A common problem I encounter in QlikView is missing data in trend charts. Take the following table for example:

Division |
MonthYear |
Sales |
---|---|---|

A | Nov 2013 | 100 |

B | Nov 2013 | 50 |

A | Dec 2013 | 123 |

B | Dec 2013 | 43 |

A | Jan 2014 | 109 |

A | Feb 2014 | 84 |

B | Feb 2014 | 60 |

A | Mar 2014 | 99 |

B | Mar 2014 | 58 |

Division B did not record any sales for Jan 2014. Therefore, a row was never entered in the table. If we try to plot this data in QlikView as a line chart, we will see the following:

QlikView cannot find a data point for Division B, MonthYear Jan 2014, so it simply does not draw any point. The result is that it connects the next available points, producing a misleading chart. If I had not drawn the symbols in this chart, it would appear that Division B had upwards trending sales through the months of December to February. The chart becomes even more obviously wrong if I filter to just Division B:

Because “Jan 2014” is not in the available data set, it is not plotted on the x-axis. This is a blatant problem to users, who understand MonthYears as a continuous range of values.

So how do we correctly plot this data without modifying it to include “0” sales rows for any missing periods? One option is to use a combination of an isolated dimension, set analysis, and an if statement:

An isolated MonthYear dimension is necessary so we don’t filter out any points. We create this in the script by just loading the MonthYear values and aliasing them as IsoMonthYear, which has no connection to any other fields in the data model:

The IsoMonthYear dimension will always contain every value of MonthYear, regardless of what is filtered in the Fact table. Therefore, when Division B is selected, we will still have Jan 2014 available. However, for this example we still want our users to be able to filter the MonthYears by Quarter and Year. This is where the set analysis comes into play:

sum({<IsoMonthYearSort={‘>=$(vMinMonthYear)<=$(vMaxMonthYear)’}>}

In this set analysis expression, we limit the IsoMonthYear to start and end at the variables vMinMonthYear and vMaxMonthYear. vMinMonthYear is defined as:

=min({<IsoYear=P(Year),IsoQuarter=P(Quarter)>} IsoMonthYearSort)

In this expression, we use set analysis to filter the isolated calendar table down to the IsoYears and IsoQuarters that are possible in the Fact table’s Year and Quarter selections. Then, we find the minimum IsoMonthYearSort.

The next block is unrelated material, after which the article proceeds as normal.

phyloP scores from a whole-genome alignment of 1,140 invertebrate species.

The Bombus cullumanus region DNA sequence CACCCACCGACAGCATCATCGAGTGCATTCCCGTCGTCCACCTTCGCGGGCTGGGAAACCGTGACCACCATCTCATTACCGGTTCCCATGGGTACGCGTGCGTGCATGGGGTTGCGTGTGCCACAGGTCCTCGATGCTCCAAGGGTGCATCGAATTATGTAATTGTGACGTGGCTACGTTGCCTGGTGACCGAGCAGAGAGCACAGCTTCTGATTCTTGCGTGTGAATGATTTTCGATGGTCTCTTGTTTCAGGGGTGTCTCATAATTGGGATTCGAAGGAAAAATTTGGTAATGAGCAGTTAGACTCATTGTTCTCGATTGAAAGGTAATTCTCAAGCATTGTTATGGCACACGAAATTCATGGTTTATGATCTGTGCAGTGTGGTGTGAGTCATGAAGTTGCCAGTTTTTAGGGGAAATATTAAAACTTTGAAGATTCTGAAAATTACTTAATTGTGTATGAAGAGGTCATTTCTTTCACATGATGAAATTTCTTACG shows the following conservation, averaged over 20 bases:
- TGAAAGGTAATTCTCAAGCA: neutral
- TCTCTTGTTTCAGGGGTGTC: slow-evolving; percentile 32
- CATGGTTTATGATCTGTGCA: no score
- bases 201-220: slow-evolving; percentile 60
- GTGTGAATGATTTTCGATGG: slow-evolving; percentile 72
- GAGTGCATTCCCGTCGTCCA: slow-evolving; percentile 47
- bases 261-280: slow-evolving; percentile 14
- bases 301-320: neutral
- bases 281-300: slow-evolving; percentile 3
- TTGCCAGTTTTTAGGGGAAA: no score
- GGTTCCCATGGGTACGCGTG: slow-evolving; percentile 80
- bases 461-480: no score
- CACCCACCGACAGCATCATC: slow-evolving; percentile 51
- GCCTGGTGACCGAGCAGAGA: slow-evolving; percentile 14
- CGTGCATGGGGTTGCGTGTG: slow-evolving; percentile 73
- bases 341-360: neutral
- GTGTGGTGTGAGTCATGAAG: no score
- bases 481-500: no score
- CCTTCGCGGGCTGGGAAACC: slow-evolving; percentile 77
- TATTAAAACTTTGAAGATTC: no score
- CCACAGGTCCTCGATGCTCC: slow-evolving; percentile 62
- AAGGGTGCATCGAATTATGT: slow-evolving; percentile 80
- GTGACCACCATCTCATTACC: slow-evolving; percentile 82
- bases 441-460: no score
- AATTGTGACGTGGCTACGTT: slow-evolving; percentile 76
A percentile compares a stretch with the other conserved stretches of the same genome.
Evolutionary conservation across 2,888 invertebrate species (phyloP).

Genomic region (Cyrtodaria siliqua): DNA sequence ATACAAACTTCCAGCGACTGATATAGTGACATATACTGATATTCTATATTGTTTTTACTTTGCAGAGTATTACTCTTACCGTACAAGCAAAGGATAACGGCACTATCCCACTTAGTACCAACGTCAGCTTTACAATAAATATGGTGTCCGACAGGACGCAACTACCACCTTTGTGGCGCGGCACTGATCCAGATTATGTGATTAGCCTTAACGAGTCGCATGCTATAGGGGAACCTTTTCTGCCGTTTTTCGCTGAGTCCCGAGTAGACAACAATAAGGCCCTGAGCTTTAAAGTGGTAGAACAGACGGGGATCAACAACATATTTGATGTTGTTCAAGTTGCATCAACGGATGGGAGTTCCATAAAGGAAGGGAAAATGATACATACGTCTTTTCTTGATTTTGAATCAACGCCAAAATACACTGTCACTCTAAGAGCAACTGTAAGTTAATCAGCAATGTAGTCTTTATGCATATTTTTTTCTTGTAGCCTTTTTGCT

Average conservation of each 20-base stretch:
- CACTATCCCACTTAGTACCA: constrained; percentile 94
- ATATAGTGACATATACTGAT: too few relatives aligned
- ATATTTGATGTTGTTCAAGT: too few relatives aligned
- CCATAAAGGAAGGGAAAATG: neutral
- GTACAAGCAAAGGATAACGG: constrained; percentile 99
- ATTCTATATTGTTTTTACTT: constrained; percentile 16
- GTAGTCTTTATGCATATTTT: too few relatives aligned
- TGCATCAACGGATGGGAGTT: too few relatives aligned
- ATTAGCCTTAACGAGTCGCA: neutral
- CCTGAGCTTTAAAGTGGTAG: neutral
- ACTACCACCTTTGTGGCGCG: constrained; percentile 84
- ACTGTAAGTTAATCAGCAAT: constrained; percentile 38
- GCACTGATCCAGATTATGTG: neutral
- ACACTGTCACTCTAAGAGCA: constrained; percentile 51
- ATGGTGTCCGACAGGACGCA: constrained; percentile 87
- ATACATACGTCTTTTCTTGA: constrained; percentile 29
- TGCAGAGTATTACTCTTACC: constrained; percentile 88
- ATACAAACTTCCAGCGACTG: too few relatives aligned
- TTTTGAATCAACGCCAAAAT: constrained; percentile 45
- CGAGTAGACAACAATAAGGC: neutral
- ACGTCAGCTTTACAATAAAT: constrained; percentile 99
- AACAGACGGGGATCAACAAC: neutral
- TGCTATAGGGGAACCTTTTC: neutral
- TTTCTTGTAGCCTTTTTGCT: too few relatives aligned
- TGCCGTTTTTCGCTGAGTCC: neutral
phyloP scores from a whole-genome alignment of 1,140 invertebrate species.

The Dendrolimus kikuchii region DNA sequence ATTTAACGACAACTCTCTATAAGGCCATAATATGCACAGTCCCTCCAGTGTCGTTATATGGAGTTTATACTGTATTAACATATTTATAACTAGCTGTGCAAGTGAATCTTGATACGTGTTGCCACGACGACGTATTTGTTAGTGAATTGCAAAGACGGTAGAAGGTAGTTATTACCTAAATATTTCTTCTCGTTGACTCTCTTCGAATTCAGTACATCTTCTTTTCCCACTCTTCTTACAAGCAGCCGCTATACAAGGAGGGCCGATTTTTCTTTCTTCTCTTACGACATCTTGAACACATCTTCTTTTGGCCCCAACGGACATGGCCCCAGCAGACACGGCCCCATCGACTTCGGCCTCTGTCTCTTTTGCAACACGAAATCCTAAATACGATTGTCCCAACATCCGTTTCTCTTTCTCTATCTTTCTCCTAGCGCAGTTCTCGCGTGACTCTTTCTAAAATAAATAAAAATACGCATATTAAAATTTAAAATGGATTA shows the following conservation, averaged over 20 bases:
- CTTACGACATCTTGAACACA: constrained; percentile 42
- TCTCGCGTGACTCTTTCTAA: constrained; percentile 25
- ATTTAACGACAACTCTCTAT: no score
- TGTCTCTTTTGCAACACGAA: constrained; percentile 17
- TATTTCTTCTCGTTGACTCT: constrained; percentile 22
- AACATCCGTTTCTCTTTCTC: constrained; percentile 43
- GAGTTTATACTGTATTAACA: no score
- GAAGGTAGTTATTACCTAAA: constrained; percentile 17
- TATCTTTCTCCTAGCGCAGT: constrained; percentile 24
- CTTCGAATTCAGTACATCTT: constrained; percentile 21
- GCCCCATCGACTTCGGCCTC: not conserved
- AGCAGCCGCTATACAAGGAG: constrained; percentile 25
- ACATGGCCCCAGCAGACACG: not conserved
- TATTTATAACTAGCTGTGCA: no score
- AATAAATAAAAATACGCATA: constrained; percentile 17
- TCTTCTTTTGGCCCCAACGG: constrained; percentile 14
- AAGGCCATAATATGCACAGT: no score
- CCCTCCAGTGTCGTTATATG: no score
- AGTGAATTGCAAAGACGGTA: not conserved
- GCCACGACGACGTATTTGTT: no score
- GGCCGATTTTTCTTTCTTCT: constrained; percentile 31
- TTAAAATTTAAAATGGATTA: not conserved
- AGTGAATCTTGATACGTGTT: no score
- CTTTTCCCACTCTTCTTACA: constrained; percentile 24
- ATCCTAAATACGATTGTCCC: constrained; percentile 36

The last piece of the puzzle is the if statement to correctly align the Fact table data with the IsoMonthYear dimension:

sum({<IsoMonthYearSort={‘>=$(vMinMonthYear)<=$(vMaxMonthYear)’}>} if(IsoMonthYear=MonthYear,Sales))

Each “row” of the trend chart will have an IsoMonthYear value. We check this against the MonthYear value in every row of the Fact table and return the Sales values that match. The result when plotting for B is that no sales will be returned for IsoMonthYear Jan-2014, so the sum will be 0.

There are a couple of downsides to this implementation. First, you cannot filter the fact table by selecting within the chart. In order to avoid confusion with the user, it’d be best to set the chart to “Read Only”. The second downside is that I expect there to be a negative impact on performance with larger fact tables.

-Speros

Another alternative is generating rows for the missing data points, although this may not always be feasible, depending on the data volume and number of dimensions in the fact table. You would be trading longer reload time and larger QVW size for faster front end performance with simpler expressions.

tempFact:

LOAD DISTINCT MonthYear,

MonthYearSort,

Year,

Quarter,

QuarterSort

RESIDENT Base;

OUTER JOIN (tempFact)

LOAD DISTINCT Division

RESIDENT Base;

LEFT JOIN (tempFact)

LOAD *

RESIDENT Base;

Fact:

NOCONCATENATE LOAD Division,

MonthYear,

Alt(Sales,0) as Sales,

MonthYearSort,

Year,

Quarter,

QuarterSort

RESIDENT tempFact;

DROP TABLE Base, tempFact;

Not able to Download QVW